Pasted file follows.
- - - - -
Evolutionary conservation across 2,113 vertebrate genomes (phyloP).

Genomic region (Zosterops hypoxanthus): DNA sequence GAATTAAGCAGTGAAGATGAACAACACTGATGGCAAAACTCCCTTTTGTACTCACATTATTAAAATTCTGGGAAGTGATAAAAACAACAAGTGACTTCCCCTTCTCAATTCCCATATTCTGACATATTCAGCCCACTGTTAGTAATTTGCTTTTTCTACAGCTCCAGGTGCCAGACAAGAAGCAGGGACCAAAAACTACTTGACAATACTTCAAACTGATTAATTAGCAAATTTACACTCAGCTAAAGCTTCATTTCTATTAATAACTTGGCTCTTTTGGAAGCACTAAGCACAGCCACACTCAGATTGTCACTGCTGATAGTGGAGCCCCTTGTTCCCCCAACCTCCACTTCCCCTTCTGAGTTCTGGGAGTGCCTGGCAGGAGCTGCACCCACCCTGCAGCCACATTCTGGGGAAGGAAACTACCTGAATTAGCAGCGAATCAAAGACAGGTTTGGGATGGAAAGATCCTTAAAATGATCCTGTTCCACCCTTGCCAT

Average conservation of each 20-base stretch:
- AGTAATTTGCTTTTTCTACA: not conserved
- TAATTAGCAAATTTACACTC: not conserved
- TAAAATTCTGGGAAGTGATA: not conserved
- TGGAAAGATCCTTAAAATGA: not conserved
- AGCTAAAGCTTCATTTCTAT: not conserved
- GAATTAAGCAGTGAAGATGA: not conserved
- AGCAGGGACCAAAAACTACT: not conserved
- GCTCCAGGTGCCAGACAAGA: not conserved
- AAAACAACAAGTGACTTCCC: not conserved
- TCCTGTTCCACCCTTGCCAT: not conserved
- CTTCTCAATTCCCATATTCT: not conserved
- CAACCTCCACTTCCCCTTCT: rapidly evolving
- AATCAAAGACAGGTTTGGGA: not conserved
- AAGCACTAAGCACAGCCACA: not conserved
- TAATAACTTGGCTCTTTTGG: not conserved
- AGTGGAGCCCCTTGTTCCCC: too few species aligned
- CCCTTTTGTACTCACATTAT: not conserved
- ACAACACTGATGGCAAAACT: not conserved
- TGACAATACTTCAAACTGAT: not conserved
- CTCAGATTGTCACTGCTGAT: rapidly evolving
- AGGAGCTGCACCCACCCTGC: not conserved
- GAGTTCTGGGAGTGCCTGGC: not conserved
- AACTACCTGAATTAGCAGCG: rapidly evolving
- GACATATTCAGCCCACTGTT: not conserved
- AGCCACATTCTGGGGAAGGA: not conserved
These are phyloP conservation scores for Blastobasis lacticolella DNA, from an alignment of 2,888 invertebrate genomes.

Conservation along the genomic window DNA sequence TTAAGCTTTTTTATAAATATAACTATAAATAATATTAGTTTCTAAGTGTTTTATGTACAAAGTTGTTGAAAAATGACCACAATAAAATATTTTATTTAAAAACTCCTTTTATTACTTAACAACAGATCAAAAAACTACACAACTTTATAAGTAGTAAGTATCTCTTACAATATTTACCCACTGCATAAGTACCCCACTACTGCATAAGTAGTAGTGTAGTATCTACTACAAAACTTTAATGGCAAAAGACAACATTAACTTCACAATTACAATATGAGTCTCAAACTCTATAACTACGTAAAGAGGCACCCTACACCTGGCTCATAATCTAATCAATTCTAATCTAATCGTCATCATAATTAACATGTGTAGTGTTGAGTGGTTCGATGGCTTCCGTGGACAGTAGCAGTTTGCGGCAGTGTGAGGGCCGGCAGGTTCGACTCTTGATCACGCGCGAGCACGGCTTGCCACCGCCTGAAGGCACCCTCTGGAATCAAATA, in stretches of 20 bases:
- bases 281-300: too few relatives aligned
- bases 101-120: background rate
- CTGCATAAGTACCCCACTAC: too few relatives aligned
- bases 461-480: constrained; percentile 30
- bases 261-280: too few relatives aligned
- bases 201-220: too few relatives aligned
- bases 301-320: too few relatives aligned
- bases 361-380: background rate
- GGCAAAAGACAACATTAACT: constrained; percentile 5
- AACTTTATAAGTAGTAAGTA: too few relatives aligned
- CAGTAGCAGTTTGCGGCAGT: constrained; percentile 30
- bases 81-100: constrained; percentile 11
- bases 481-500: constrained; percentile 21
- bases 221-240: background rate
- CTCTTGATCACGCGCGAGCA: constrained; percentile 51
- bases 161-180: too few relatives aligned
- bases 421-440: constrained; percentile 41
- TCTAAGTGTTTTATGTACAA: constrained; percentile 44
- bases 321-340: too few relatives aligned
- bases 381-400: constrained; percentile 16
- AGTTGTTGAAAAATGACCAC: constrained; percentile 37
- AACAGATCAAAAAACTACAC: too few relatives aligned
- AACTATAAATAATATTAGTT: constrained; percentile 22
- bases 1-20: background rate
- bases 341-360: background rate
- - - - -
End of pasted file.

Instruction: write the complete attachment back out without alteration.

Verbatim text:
Evolutionary conservation across 2,113 vertebrate genomes (phyloP).

Genomic region (Zosterops hypoxanthus): DNA sequence GAATTAAGCAGTGAAGATGAACAACACTGATGGCAAAACTCCCTTTTGTACTCACATTATTAAAATTCTGGGAAGTGATAAAAACAACAAGTGACTTCCCCTTCTCAATTCCCATATTCTGACATATTCAGCCCACTGTTAGTAATTTGCTTTTTCTACAGCTCCAGGTGCCAGACAAGAAGCAGGGACCAAAAACTACTTGACAATACTTCAAACTGATTAATTAGCAAATTTACACTCAGCTAAAGCTTCATTTCTATTAATAACTTGGCTCTTTTGGAAGCACTAAGCACAGCCACACTCAGATTGTCACTGCTGATAGTGGAGCCCCTTGTTCCCCCAACCTCCACTTCCCCTTCTGAGTTCTGGGAGTGCCTGGCAGGAGCTGCACCCACCCTGCAGCCACATTCTGGGGAAGGAAACTACCTGAATTAGCAGCGAATCAAAGACAGGTTTGGGATGGAAAGATCCTTAAAATGATCCTGTTCCACCCTTGCCAT

Average conservation of each 20-base stretch:
- AGTAATTTGCTTTTTCTACA: not conserved
- TAATTAGCAAATTTACACTC: not conserved
- TAAAATTCTGGGAAGTGATA: not conserved
- TGGAAAGATCCTTAAAATGA: not conserved
- AGCTAAAGCTTCATTTCTAT: not conserved
- GAATTAAGCAGTGAAGATGA: not conserved
- AGCAGGGACCAAAAACTACT: not conserved
- GCTCCAGGTGCCAGACAAGA: not conserved
- AAAACAACAAGTGACTTCCC: not conserved
- TCCTGTTCCACCCTTGCCAT: not conserved
- CTTCTCAATTCCCATATTCT: not conserved
- CAACCTCCACTTCCCCTTCT: rapidly evolving
- AATCAAAGACAGGTTTGGGA: not conserved
- AAGCACTAAGCACAGCCACA: not conserved
- TAATAACTTGGCTCTTTTGG: not conserved
- AGTGGAGCCCCTTGTTCCCC: too few species aligned
- CCCTTTTGTACTCACATTAT: not conserved
- ACAACACTGATGGCAAAACT: not conserved
- TGACAATACTTCAAACTGAT: not conserved
- CTCAGATTGTCACTGCTGAT: rapidly evolving
- AGGAGCTGCACCCACCCTGC: not conserved
- GAGTTCTGGGAGTGCCTGGC: not conserved
- AACTACCTGAATTAGCAGCG: rapidly evolving
- GACATATTCAGCCCACTGTT: not conserved
- AGCCACATTCTGGGGAAGGA: not conserved
These are phyloP conservation scores for Blastobasis lacticolella DNA, from an alignment of 2,888 invertebrate genomes.

Conservation along the genomic window DNA sequence TTAAGCTTTTTTATAAATATAACTATAAATAATATTAGTTTCTAAGTGTTTTATGTACAAAGTTGTTGAAAAATGACCACAATAAAATATTTTATTTAAAAACTCCTTTTATTACTTAACAACAGATCAAAAAACTACACAACTTTATAAGTAGTAAGTATCTCTTACAATATTTACCCACTGCATAAGTACCCCACTACTGCATAAGTAGTAGTGTAGTATCTACTACAAAACTTTAATGGCAAAAGACAACATTAACTTCACAATTACAATATGAGTCTCAAACTCTATAACTACGTAAAGAGGCACCCTACACCTGGCTCATAATCTAATCAATTCTAATCTAATCGTCATCATAATTAACATGTGTAGTGTTGAGTGGTTCGATGGCTTCCGTGGACAGTAGCAGTTTGCGGCAGTGTGAGGGCCGGCAGGTTCGACTCTTGATCACGCGCGAGCACGGCTTGCCACCGCCTGAAGGCACCCTCTGGAATCAAATA, in stretches of 20 bases:
- bases 281-300: too few relatives aligned
- bases 101-120: background rate
- CTGCATAAGTACCCCACTAC: too few relatives aligned
- bases 461-480: constrained; percentile 30
- bases 261-280: too few relatives aligned
- bases 201-220: too few relatives aligned
- bases 301-320: too few relatives aligned
- bases 361-380: background rate
- GGCAAAAGACAACATTAACT: constrained; percentile 5
- AACTTTATAAGTAGTAAGTA: too few relatives aligned
- CAGTAGCAGTTTGCGGCAGT: constrained; percentile 30
- bases 81-100: constrained; percentile 11
- bases 481-500: constrained; percentile 21
- bases 221-240: background rate
- CTCTTGATCACGCGCGAGCA: constrained; percentile 51
- bases 161-180: too few relatives aligned
- bases 421-440: constrained; percentile 41
- TCTAAGTGTTTTATGTACAA: constrained; percentile 44
- bases 321-340: too few relatives aligned
- bases 381-400: constrained; percentile 16
- AGTTGTTGAAAAATGACCAC: constrained; percentile 37
- AACAGATCAAAAAACTACAC: too few relatives aligned
- AACTATAAATAATATTAGTT: constrained; percentile 22
- bases 1-20: background rate
- bases 341-360: background rate